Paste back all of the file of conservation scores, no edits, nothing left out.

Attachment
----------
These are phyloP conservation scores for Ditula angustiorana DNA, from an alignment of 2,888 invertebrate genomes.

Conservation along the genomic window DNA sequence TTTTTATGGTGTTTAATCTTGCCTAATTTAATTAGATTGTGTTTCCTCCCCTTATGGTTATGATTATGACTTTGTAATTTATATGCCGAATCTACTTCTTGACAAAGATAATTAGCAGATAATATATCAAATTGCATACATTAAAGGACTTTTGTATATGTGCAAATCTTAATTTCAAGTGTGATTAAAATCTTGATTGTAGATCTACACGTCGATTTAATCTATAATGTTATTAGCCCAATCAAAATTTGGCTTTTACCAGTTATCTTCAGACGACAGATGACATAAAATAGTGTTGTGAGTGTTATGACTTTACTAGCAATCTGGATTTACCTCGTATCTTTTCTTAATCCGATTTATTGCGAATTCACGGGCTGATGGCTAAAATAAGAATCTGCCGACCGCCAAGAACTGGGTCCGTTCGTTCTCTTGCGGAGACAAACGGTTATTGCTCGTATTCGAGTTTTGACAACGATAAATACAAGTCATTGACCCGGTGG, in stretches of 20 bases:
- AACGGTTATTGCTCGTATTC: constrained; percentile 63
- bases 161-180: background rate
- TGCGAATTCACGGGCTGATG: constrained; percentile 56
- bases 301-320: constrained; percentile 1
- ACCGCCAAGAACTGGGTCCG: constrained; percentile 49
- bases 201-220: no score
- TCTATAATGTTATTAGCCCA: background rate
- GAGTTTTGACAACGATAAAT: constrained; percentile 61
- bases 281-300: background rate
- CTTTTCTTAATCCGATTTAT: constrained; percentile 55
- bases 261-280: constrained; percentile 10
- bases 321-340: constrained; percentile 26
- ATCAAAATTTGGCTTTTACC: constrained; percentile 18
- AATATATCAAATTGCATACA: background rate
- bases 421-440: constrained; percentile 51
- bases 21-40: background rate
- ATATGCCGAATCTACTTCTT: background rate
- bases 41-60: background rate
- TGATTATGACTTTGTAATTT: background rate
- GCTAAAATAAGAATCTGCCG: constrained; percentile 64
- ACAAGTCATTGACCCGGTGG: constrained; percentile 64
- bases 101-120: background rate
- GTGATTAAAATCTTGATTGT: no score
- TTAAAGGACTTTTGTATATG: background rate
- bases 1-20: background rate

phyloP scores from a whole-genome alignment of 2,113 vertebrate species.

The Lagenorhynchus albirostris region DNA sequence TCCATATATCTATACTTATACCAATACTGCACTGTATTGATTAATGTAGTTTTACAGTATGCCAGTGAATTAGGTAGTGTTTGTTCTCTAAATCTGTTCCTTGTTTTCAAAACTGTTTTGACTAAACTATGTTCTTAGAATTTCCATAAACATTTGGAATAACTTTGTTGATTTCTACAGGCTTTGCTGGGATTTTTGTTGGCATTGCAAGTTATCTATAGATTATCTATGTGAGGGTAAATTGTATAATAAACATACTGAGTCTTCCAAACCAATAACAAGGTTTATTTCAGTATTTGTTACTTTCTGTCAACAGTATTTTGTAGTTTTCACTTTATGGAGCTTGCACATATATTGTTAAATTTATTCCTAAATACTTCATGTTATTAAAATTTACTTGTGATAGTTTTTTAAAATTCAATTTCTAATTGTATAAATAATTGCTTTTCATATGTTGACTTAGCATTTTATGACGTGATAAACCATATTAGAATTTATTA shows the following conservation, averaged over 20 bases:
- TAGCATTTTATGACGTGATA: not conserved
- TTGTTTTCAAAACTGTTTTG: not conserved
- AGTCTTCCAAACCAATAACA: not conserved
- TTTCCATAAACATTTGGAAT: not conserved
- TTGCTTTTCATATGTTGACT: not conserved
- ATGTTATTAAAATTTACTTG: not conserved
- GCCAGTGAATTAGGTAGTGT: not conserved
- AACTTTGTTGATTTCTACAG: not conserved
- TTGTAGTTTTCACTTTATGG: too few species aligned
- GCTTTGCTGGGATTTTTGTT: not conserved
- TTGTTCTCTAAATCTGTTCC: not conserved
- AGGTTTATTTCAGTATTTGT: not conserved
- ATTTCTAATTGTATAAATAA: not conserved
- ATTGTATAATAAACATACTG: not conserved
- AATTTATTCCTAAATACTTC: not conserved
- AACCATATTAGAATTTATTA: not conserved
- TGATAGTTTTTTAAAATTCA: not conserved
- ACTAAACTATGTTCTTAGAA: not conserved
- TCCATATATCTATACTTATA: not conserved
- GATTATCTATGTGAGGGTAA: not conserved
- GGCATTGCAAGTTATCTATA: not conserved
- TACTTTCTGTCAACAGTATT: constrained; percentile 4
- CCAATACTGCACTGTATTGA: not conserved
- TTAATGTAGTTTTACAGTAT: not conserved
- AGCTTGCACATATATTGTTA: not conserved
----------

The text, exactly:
These are phyloP conservation scores for Ditula angustiorana DNA, from an alignment of 2,888 invertebrate genomes.

Conservation along the genomic window DNA sequence TTTTTATGGTGTTTAATCTTGCCTAATTTAATTAGATTGTGTTTCCTCCCCTTATGGTTATGATTATGACTTTGTAATTTATATGCCGAATCTACTTCTTGACAAAGATAATTAGCAGATAATATATCAAATTGCATACATTAAAGGACTTTTGTATATGTGCAAATCTTAATTTCAAGTGTGATTAAAATCTTGATTGTAGATCTACACGTCGATTTAATCTATAATGTTATTAGCCCAATCAAAATTTGGCTTTTACCAGTTATCTTCAGACGACAGATGACATAAAATAGTGTTGTGAGTGTTATGACTTTACTAGCAATCTGGATTTACCTCGTATCTTTTCTTAATCCGATTTATTGCGAATTCACGGGCTGATGGCTAAAATAAGAATCTGCCGACCGCCAAGAACTGGGTCCGTTCGTTCTCTTGCGGAGACAAACGGTTATTGCTCGTATTCGAGTTTTGACAACGATAAATACAAGTCATTGACCCGGTGG, in stretches of 20 bases:
- AACGGTTATTGCTCGTATTC: constrained; percentile 63
- bases 161-180: background rate
- TGCGAATTCACGGGCTGATG: constrained; percentile 56
- bases 301-320: constrained; percentile 1
- ACCGCCAAGAACTGGGTCCG: constrained; percentile 49
- bases 201-220: no score
- TCTATAATGTTATTAGCCCA: background rate
- GAGTTTTGACAACGATAAAT: constrained; percentile 61
- bases 281-300: background rate
- CTTTTCTTAATCCGATTTAT: constrained; percentile 55
- bases 261-280: constrained; percentile 10
- bases 321-340: constrained; percentile 26
- ATCAAAATTTGGCTTTTACC: constrained; percentile 18
- AATATATCAAATTGCATACA: background rate
- bases 421-440: constrained; percentile 51
- bases 21-40: background rate
- ATATGCCGAATCTACTTCTT: background rate
- bases 41-60: background rate
- TGATTATGACTTTGTAATTT: background rate
- GCTAAAATAAGAATCTGCCG: constrained; percentile 64
- ACAAGTCATTGACCCGGTGG: constrained; percentile 64
- bases 101-120: background rate
- GTGATTAAAATCTTGATTGT: no score
- TTAAAGGACTTTTGTATATG: background rate
- bases 1-20: background rate

phyloP scores from a whole-genome alignment of 2,113 vertebrate species.

The Lagenorhynchus albirostris region DNA sequence TCCATATATCTATACTTATACCAATACTGCACTGTATTGATTAATGTAGTTTTACAGTATGCCAGTGAATTAGGTAGTGTTTGTTCTCTAAATCTGTTCCTTGTTTTCAAAACTGTTTTGACTAAACTATGTTCTTAGAATTTCCATAAACATTTGGAATAACTTTGTTGATTTCTACAGGCTTTGCTGGGATTTTTGTTGGCATTGCAAGTTATCTATAGATTATCTATGTGAGGGTAAATTGTATAATAAACATACTGAGTCTTCCAAACCAATAACAAGGTTTATTTCAGTATTTGTTACTTTCTGTCAACAGTATTTTGTAGTTTTCACTTTATGGAGCTTGCACATATATTGTTAAATTTATTCCTAAATACTTCATGTTATTAAAATTTACTTGTGATAGTTTTTTAAAATTCAATTTCTAATTGTATAAATAATTGCTTTTCATATGTTGACTTAGCATTTTATGACGTGATAAACCATATTAGAATTTATTA shows the following conservation, averaged over 20 bases:
- TAGCATTTTATGACGTGATA: not conserved
- TTGTTTTCAAAACTGTTTTG: not conserved
- AGTCTTCCAAACCAATAACA: not conserved
- TTTCCATAAACATTTGGAAT: not conserved
- TTGCTTTTCATATGTTGACT: not conserved
- ATGTTATTAAAATTTACTTG: not conserved
- GCCAGTGAATTAGGTAGTGT: not conserved
- AACTTTGTTGATTTCTACAG: not conserved
- TTGTAGTTTTCACTTTATGG: too few species aligned
- GCTTTGCTGGGATTTTTGTT: not conserved
- TTGTTCTCTAAATCTGTTCC: not conserved
- AGGTTTATTTCAGTATTTGT: not conserved
- ATTTCTAATTGTATAAATAA: not conserved
- ATTGTATAATAAACATACTG: not conserved
- AATTTATTCCTAAATACTTC: not conserved
- AACCATATTAGAATTTATTA: not conserved
- TGATAGTTTTTTAAAATTCA: not conserved
- ACTAAACTATGTTCTTAGAA: not conserved
- TCCATATATCTATACTTATA: not conserved
- GATTATCTATGTGAGGGTAA: not conserved
- GGCATTGCAAGTTATCTATA: not conserved
- TACTTTCTGTCAACAGTATT: constrained; percentile 4
- CCAATACTGCACTGTATTGA: not conserved
- TTAATGTAGTTTTACAGTAT: not conserved
- AGCTTGCACATATATTGTTA: not conserved